I’m bringing (my) blogging back!
To kick off this new round of blogs, I have prepared a series of short blogs aimed at students who engage in academic writing. In all, the series will constitute a kind of primer on academic writing for students. Each post will tackle a problem I’ve seen in papers from my classmates, my students, and myself.
If you are having trouble writing strong papers for your classes, then read on!
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The first topic I have selected is on the use of 1st person and 2nd person personal pronouns in academic writing. These are words like “we,” “you,” and “I.” It is my understanding that there are also others.
STOP USING THEM.
In academic writing, your goal is to sound objective and convince your audience of your hypothesis with the strength of your evidence and argument. You will not accomplish this if you write papers like you write blogs (!) or sermons.
This is a common mistake, but if you are not sure how to go about writing papers in light of this information, I’m here to help!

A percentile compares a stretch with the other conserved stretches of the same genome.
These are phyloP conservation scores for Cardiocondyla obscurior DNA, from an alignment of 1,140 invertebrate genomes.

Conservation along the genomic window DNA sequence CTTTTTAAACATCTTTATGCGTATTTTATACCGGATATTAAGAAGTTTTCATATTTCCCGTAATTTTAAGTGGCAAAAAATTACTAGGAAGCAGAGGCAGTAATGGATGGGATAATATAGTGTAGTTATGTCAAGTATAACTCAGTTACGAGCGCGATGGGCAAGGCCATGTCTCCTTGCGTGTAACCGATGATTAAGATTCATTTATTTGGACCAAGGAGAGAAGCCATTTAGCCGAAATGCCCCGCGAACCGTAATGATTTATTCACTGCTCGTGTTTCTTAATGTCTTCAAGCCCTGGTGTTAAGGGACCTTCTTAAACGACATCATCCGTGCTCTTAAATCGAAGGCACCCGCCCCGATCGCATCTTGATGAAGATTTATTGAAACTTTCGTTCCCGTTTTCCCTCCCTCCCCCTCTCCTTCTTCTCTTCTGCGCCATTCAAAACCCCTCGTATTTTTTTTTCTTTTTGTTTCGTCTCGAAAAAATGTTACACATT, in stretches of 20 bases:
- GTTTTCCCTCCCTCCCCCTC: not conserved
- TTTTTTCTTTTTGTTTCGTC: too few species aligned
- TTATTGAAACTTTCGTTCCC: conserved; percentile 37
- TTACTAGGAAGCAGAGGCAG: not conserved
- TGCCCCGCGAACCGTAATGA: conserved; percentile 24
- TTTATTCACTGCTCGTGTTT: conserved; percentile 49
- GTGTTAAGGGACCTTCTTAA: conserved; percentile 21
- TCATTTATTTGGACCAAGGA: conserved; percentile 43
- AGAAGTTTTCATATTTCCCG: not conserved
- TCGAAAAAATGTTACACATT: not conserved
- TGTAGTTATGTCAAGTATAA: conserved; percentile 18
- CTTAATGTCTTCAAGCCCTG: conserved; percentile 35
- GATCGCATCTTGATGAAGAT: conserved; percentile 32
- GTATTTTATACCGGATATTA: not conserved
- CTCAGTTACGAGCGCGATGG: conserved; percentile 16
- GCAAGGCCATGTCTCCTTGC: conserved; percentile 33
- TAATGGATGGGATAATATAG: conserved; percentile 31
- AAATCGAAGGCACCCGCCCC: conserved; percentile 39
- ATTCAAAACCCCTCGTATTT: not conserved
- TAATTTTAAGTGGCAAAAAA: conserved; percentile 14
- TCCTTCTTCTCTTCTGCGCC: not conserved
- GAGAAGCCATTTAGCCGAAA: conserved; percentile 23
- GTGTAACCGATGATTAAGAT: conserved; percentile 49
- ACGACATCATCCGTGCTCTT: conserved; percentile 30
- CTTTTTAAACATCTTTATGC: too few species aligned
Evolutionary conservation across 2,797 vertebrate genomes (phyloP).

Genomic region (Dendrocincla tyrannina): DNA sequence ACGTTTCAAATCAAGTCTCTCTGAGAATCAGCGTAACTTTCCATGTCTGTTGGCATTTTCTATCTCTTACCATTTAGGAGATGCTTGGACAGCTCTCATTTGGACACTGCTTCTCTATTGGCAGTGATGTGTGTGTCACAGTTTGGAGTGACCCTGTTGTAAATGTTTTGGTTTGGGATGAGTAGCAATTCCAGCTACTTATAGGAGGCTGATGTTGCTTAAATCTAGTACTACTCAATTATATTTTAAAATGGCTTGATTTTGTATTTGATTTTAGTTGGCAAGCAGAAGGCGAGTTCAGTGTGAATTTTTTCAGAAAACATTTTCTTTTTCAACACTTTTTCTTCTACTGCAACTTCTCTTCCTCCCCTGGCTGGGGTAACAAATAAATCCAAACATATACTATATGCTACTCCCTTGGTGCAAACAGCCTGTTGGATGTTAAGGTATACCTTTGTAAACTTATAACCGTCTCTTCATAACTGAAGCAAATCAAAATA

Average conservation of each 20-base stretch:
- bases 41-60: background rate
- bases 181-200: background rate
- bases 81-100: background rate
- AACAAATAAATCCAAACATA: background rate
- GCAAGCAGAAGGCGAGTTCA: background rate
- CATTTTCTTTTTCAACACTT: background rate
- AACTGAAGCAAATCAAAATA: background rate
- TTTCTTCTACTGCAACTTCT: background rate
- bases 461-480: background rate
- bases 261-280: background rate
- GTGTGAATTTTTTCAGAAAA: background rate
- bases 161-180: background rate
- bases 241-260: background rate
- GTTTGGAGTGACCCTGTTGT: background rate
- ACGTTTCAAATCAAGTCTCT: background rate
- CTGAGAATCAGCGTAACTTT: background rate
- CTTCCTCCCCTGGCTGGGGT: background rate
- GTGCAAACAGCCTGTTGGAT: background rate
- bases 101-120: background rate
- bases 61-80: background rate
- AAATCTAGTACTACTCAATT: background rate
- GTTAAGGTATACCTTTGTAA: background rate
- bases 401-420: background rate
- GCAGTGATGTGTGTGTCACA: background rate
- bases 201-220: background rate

The academy’s preferred, “objective,” voice sounds something like the following, when referring to the second person. “One would do well to consider how to write academic papers. If one were to ignore practices such as these, worse grades will become reality.” Referring to “one” rather than “you” is far more objective, and always sounds better in academic writing.
When you want to refer to yourself, the author, there is a simple tip I can give you. Don’t.
It will not help your paper. If you absolutely must refer to yourself because, let’s face it, your ego is as big as mine, then refer to yourself as “the author of this paper” or “this author.” There could be a problem with this approach, as some students have tried to use it and wound up confusing the professor regarding the author to whom the student refers. Do you mean the most recently-referenced source? Or do you mean yourself? If you use this approach, be very clear.
That’s all for this week’s Tips from a Tutor. Come back next week for more paper-writing help.